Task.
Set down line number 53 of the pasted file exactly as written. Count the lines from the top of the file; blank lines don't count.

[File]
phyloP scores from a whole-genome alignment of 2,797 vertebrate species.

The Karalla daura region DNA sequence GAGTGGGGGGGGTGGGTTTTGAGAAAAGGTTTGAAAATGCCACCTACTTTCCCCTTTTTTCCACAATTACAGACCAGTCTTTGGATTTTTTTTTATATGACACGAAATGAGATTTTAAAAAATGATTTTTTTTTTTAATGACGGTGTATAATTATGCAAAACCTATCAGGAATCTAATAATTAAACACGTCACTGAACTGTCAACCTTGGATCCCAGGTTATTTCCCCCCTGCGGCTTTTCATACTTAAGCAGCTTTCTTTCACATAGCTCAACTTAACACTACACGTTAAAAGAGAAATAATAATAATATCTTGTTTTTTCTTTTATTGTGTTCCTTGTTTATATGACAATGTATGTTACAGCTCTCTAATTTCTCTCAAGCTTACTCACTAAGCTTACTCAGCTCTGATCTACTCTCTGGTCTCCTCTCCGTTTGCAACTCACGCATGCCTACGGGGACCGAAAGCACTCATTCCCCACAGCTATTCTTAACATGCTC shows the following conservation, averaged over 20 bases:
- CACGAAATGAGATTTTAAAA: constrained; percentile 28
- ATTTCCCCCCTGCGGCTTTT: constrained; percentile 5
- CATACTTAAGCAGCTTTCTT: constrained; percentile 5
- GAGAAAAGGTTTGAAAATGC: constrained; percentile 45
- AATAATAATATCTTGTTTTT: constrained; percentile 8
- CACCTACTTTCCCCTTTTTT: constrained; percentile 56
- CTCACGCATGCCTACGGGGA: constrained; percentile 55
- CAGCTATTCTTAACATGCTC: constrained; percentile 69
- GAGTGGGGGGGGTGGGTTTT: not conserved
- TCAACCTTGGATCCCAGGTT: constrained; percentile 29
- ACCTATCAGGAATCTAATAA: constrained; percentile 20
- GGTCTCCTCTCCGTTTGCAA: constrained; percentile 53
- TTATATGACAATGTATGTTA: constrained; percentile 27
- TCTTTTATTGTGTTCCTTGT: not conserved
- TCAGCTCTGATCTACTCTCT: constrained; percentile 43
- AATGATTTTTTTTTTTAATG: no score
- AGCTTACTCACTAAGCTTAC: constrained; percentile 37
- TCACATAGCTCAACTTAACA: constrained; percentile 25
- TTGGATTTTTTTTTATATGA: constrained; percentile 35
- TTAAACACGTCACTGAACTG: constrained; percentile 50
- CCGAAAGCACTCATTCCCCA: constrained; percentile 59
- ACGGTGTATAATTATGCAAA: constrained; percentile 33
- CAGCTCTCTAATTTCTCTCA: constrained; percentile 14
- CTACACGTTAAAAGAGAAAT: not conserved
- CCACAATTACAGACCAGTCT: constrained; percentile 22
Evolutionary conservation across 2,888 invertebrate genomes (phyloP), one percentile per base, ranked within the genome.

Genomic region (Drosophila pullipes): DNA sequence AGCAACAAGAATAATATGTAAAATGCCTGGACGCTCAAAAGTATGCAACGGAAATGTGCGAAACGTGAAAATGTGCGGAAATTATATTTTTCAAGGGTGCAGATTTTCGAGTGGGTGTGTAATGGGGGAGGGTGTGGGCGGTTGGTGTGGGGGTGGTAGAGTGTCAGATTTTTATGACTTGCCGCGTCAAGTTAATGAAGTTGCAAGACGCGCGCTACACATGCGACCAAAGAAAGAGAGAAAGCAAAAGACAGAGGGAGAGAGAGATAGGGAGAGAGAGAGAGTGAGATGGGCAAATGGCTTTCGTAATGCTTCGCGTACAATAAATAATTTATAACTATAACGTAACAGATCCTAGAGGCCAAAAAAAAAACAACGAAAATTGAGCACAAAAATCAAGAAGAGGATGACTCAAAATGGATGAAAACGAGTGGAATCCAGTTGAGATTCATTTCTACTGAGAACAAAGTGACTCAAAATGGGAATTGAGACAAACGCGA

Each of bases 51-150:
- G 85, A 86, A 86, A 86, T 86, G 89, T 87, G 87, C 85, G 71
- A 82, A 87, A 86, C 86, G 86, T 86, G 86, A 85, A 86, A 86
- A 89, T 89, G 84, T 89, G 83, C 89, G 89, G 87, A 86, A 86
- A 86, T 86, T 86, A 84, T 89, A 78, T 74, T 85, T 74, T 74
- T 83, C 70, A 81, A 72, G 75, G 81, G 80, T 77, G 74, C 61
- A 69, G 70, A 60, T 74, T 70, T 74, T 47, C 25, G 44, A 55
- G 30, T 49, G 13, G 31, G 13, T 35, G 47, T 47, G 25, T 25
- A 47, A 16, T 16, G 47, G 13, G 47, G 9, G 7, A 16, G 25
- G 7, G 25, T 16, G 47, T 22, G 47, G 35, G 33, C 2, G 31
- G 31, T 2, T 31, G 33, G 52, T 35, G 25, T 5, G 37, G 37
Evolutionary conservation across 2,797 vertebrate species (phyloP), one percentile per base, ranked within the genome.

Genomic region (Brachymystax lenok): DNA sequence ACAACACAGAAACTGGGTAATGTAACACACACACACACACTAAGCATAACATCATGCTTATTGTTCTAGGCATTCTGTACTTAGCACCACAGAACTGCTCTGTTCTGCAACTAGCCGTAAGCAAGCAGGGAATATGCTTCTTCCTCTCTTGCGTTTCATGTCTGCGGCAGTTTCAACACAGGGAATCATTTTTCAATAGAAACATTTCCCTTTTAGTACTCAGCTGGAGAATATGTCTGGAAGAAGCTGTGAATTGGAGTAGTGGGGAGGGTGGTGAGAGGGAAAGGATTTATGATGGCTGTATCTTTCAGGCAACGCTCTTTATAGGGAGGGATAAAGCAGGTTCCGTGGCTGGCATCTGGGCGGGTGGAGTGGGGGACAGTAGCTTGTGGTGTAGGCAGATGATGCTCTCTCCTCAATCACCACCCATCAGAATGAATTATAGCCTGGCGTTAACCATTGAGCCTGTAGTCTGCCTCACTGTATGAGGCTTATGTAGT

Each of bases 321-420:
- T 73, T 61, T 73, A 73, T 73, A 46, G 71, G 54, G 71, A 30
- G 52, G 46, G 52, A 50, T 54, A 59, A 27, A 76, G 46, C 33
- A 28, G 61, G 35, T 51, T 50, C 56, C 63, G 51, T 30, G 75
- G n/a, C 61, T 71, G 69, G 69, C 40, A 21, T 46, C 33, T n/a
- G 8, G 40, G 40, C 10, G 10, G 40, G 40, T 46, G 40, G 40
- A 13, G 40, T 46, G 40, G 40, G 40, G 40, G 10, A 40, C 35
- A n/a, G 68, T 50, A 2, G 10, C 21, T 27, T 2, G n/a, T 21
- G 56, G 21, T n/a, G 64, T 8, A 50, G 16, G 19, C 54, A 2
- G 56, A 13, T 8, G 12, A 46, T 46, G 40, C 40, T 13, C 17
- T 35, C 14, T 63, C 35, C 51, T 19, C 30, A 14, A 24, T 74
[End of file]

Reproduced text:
- T 35, C 14, T 63, C 35, C 51, T 19, C 30, A 14, A 24, T 74